By Alex Ellison
In the professional development track at the Midwest Political Science Association Conference in Chicago, IL, there were a couple of sessions on using social media in academia and sharing research in more easy-to-digest ways with the general public. In higher education, there is often a deep divide on this topic on public engagement, with one camp saying this waters down the scholarship and diminishes the work of the scholar, and the other camp saying academics have an obligation to share their work with the public, especially in the age of increasing anti-intellectualism and university skepticism.
Last year, Edward Mathew Burmila made almost as much blogging as he did from his salary as a professor at Bradley University in Illinois. His blog, Gin and Tacos, gets around 100,000 unique readers each month and he says his blogging gives him the opportunity to speak freely about his opinions, something he can’t do as a teaching professor, especially a non-tenured professor.
Burmila started blogging in undergrad in 1999, and he believes blogging is a great practice that has made him a better writer. “I get a lot out of it personally,” he said, “to know that somebody likes what I write.” Often, in academia, what is published gets downloaded and read by only a few graduate students or colleagues in the field. For Burmila, blogging allows him to be a public expert whose work can be read and appreciated by a larger audience.
Kelly E. Dittmar from the Center for American Women and Politics at Rutgers University spends 49% of her time translating research for the public. As scholars who create knowledge, “part of our challenge is shaping the public dialogue around it,” she said. Its the role of the scholar to not only create this knowledge but to make sure the narrative is right. If scholars are not part of the public conversation around the research, the narrative can be hijacked and taken out of context. A lot of scholarship never sees “the light of the ‘public’ day,” said Dittmar, adding that while academics might get accused of not paying attention to the real world, practitioners often don’t pay attention to the research. It’s best when these two groups work together. The research has to be communicated effectively to the practitioners. To put your scholarship in the public light doesn’t mean “dumbing” it down.
The key to sharing scholarship publicly is to keep the integrity of your work but to not make the reader feel stupid.
To do this, cut the jargon. You can use the term “intersectionality” but “maybe don’t use it ten times,” said Dittmar.
Julia Azari from Marquette University believes that while teaching, research, and service are three pillars of a great professor, there are really two others that are rarely talked about: grant-writing and public profile. She said that blogging or writing in the public domain are ways to enhance these pillars. For those at R1 universities, where too much time in the public domain might count against you in tenure consideration, and where blogging isn’t necessarily considered a prestigious pursuit, Azari recommends limiting blogging time so as not to be detrimental to your career, but also offered this quick tip:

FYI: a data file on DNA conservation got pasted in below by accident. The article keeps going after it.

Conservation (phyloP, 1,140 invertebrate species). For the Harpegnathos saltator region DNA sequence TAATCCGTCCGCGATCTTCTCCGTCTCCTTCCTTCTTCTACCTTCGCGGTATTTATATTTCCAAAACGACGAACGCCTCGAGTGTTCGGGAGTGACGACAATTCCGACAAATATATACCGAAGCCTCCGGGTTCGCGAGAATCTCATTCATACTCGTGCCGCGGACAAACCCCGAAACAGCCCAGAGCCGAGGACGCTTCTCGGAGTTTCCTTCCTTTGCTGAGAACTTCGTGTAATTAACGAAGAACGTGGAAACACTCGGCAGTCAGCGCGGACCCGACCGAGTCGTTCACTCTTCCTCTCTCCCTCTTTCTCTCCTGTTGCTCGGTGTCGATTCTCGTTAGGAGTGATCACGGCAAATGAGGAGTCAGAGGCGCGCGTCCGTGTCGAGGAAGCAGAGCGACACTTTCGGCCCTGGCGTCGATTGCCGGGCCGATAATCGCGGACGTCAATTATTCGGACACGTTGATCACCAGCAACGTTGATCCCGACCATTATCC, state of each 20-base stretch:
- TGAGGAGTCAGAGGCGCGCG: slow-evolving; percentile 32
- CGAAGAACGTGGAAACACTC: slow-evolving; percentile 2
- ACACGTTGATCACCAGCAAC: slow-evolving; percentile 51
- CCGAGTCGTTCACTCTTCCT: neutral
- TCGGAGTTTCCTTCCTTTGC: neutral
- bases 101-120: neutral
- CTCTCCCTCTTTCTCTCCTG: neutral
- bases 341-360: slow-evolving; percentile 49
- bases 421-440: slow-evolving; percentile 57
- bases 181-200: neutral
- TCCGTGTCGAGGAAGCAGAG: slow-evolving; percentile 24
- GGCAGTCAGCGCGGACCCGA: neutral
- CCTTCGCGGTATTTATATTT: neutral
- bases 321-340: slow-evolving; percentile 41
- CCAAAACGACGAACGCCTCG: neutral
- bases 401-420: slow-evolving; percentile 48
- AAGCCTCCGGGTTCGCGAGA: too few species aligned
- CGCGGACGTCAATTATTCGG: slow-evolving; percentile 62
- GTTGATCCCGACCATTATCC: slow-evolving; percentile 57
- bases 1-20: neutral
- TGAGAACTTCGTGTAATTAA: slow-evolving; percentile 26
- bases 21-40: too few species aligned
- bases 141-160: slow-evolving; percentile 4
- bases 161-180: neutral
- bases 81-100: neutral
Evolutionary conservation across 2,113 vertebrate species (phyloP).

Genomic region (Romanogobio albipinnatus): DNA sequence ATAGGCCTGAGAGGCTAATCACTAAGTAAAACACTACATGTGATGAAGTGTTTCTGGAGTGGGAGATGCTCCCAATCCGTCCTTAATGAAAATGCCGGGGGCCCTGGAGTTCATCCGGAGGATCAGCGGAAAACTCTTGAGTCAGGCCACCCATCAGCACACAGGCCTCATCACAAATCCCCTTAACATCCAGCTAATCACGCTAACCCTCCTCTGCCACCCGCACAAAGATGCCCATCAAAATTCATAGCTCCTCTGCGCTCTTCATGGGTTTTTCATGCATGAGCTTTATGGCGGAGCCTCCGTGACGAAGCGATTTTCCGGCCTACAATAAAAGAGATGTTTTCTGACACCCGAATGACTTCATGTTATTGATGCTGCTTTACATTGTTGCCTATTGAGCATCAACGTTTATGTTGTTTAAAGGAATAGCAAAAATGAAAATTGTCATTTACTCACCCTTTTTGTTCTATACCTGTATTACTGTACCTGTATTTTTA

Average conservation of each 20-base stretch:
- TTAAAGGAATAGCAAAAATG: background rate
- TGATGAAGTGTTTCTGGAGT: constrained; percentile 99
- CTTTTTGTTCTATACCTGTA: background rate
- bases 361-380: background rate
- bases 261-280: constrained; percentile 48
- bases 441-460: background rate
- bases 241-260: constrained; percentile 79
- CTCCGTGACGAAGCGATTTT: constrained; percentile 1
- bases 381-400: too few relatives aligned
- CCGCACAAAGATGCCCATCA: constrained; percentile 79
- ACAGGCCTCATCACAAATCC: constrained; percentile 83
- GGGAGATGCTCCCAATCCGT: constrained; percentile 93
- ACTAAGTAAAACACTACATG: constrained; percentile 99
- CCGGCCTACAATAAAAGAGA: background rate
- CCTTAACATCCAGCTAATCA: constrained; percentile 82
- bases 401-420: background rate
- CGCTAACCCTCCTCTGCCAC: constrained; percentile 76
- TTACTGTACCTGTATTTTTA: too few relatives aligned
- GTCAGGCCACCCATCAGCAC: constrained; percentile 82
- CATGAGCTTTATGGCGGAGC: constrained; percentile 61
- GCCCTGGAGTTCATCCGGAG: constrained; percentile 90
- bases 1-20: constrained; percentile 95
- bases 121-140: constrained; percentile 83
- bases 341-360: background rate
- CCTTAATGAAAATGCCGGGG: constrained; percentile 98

Take a lecture you think went well and write it up in 800–900 words. If it went well as a lecture, it will probably be a good blog post.
Another time-saving tactic is to take one or two succinct points from a lengthier article and turn those into a more public-friendly blog post. That way, you’re not doing a ton of extra work and you’re drawing attention to your previous research.
Today, some academic journals also have blogs, so this is a great way to write more casually in a public space but also be affiliated with a reputable journal.
Depending on your university, your tenure status, and your writing style, there is a place for you on the public-engagement spectrum. You might start by developing a relationship with your local newspaper, then start your own blog on a site like http://www.medium.com, and then become a regular contributor on Vox. The rewards may not come from your host university, but the real reward is having more people around the world read and appreciate your work.
Alex Ellison is a blogger at the 2018 Midwest Political Science Association conference. She is an independent education consultant, writer, speaker, and the Founding Director of MENTEE, a nonprofit that provides career exposure to immigrant, refugee, and low-income high school students through job shadows and mentorship. She lives in Chicago, IL. Read more from Alex Ellison on Medium.